One pundit, and he’s not alone, said at the end of last week that “tailwinds we had at the end of the 4th quarter 2012 and into 1st quarter 2013 may be disappearing and turning into headwinds.”
The long-term trends on unemployment, hiring and housing are all positive. The Fed remains committed to a long-term easy money policy. The 4th quarter’s 0.1% contraction is likely to disappear when revised GDP numbers come out next week. Steadily rising auto sales and wage concessions from labor are leading to new manufacturing investments and hiring by the three Detroit automakers. And even with a bad two days last week when Fed minutes revealed disagreement over how long to keep buying bonds, the markets remain strongly positive for the year. Those are the tailwinds, and while they’re not fabulous, they’re good.
The headwinds, however, are definitely blowing.
The sequester now appears inevitable, but opinions about the consequences of cutting $85B at one stroke vary widely. Some economists think it could send the economy into recession. Others predict it will cut 2013 GDP growth from 2.6% to 2.0% and cost 700,000 jobs. And the most sanguine contrarians point out that similar government cutbacks in recent years have been anything but catastrophic, and the economy is strong enough to weather the blow. Wherever one falls on the spectrum of sequester seriousness, uncertainty about it is weighing on consumer confidence, as are higher gas prices and the end of the 2% cut in the payroll tax, the functional equivalent of a pay cut. Remember that consumer confidence drives consumer spending, and that consumer spending is the biggest single driver of the economy.
Europe is our largest trading partner; the European Union is warning that its economy will shrink for the second year in a row in 2013, and that France and Spain will miss fiscal targets designed to ensure stability of the Euro. For the first time since 2009, the combined GDP of 34 major developed countries is shrinking, indicating widespread weakness. A major reason for the decline, and for the weakness of the recovery from the Great Recession, is the decline in government spending. During the first decade of the 21st century, government spending in the Euro zone and the U.S. grew every year. Budget cutting at all levels of government is now epidemic in the U.S.; austerity is now the norm in Europe.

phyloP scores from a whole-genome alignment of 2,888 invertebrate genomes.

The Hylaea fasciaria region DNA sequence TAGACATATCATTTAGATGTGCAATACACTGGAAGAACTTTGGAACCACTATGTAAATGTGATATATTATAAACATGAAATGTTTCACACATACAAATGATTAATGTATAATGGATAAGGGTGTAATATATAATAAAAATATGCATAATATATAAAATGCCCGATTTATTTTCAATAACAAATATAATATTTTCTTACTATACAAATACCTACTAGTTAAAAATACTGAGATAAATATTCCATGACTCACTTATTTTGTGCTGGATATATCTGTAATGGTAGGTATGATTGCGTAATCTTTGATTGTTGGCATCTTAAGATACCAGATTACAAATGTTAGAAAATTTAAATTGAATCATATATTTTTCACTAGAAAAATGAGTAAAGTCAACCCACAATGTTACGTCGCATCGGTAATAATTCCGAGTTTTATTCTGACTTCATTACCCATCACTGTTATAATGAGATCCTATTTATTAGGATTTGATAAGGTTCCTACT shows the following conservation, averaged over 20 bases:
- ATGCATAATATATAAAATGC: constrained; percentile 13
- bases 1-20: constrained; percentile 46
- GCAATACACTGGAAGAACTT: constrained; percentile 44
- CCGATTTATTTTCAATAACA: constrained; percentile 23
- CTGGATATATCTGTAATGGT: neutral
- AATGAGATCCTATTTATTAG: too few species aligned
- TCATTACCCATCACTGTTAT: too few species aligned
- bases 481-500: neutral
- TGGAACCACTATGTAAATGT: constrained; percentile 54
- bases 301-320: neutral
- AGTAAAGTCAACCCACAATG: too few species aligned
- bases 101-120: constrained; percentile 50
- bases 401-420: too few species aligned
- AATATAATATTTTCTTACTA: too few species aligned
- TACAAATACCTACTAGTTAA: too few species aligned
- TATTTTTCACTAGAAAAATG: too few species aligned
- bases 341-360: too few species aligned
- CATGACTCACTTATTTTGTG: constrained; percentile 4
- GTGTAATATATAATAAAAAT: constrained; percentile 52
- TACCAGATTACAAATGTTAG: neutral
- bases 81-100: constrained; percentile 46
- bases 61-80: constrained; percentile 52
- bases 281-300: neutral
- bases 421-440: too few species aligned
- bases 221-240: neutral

As always, your best strategy in the face of winds from any direction, and from the unpredictability of the markets in the short term, is a portfolio diversified by both asset class and risk. And a determination to remain invested for the long term, without being swayed by emotion.
The opinions voiced in this material are for general information only and are not intended to provide specific advice or recommendations for any individual. To determine which investment(s) may be appropriate for you, consult your financial advisor prior to investing. All performance referenced is historical and is no guarantee of future results. All indices are unmanaged and may not be invested into directly.